Many of the true stories in my books first appeared as items in newspapers, in magazines, on television or on radio, and that’s how I first heard about them. Others were located in books, on the Internet or were passed on to me by other people. From there, it was a matter of digging deeper and doing more research to verify the facts and to make sure I understood all of the details. At times, this meant making trips to the library and local bookstore, or making phone calls to check facts with experts who knew the answers. Sometimes, I interviewed the subject, too, either by phone or by e-mail.
How do you know the facts in your books are correct?
I try to have at least 3 independent and reliable sources for each event or main detail. By cross-referencing the facts that way, the chances of being accurate are much greater. Of course, accuracy also depends on the types of sources being used. First-hand accounts (biographies, interviews, diaries, journals etc.) are often more accurate than second-hand accounts. I look at the credentials of the person I am using a source, too. Experts on a subject carry more weight than someone who isn’t an authority.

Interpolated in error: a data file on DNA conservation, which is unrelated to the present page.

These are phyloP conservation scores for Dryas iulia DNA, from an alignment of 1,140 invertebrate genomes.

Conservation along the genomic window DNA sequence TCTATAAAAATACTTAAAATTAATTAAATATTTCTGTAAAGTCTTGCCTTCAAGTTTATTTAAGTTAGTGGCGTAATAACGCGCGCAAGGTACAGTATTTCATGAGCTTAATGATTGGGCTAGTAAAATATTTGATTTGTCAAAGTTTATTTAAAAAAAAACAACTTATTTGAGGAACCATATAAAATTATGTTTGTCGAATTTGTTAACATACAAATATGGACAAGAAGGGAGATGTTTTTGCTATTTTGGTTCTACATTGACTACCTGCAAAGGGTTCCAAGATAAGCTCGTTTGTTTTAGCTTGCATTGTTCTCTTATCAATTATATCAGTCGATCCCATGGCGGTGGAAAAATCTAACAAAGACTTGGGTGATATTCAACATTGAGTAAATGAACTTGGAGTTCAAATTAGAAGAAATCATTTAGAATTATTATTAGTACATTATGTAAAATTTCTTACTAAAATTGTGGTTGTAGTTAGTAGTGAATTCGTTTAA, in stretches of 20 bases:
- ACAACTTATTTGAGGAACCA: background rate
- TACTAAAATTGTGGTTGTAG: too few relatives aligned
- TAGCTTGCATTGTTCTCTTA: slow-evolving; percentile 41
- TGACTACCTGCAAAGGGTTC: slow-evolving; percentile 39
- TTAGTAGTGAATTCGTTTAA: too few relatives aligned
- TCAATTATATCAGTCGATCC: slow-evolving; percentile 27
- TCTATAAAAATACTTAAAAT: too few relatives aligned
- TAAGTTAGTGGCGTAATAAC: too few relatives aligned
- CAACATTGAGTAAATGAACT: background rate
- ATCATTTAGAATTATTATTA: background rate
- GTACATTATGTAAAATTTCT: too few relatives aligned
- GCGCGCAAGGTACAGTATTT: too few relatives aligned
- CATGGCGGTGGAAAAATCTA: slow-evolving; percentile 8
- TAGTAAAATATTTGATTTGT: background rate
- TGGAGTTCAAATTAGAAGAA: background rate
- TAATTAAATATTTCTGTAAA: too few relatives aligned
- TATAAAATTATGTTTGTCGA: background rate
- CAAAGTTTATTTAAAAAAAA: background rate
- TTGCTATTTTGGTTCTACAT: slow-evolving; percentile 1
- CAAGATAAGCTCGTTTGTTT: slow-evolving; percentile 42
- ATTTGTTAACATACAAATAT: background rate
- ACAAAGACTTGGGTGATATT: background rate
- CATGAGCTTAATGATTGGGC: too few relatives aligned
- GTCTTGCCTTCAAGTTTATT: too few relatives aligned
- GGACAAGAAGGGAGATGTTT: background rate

Publishers do their part to make sure the information in a book is accurate as well. For each of my books, the publisher hired a fact-checker to double check the information. If the fact-checker found a conflicting fact, I was told. Then it was my job as the author to review the research materials again to find out exactly which version was correct.
What is the most difficult step in writing a story?
For me, the beginning of a story is the most challenging part to write. It has to include basic things about the setting, names of characters, and the problem they are facing. As well, the beginning has to be interesting enough that the reader is going to want to keep reading the entire story. Trying to get all of this down in a few opening lines or paragraphs is the biggest challenge for me. Sometimes I write two or three beginnings then choose the best of the bunch later on rather than becoming bogged down trying to write the perfect one right at the start.
Is writing hard work?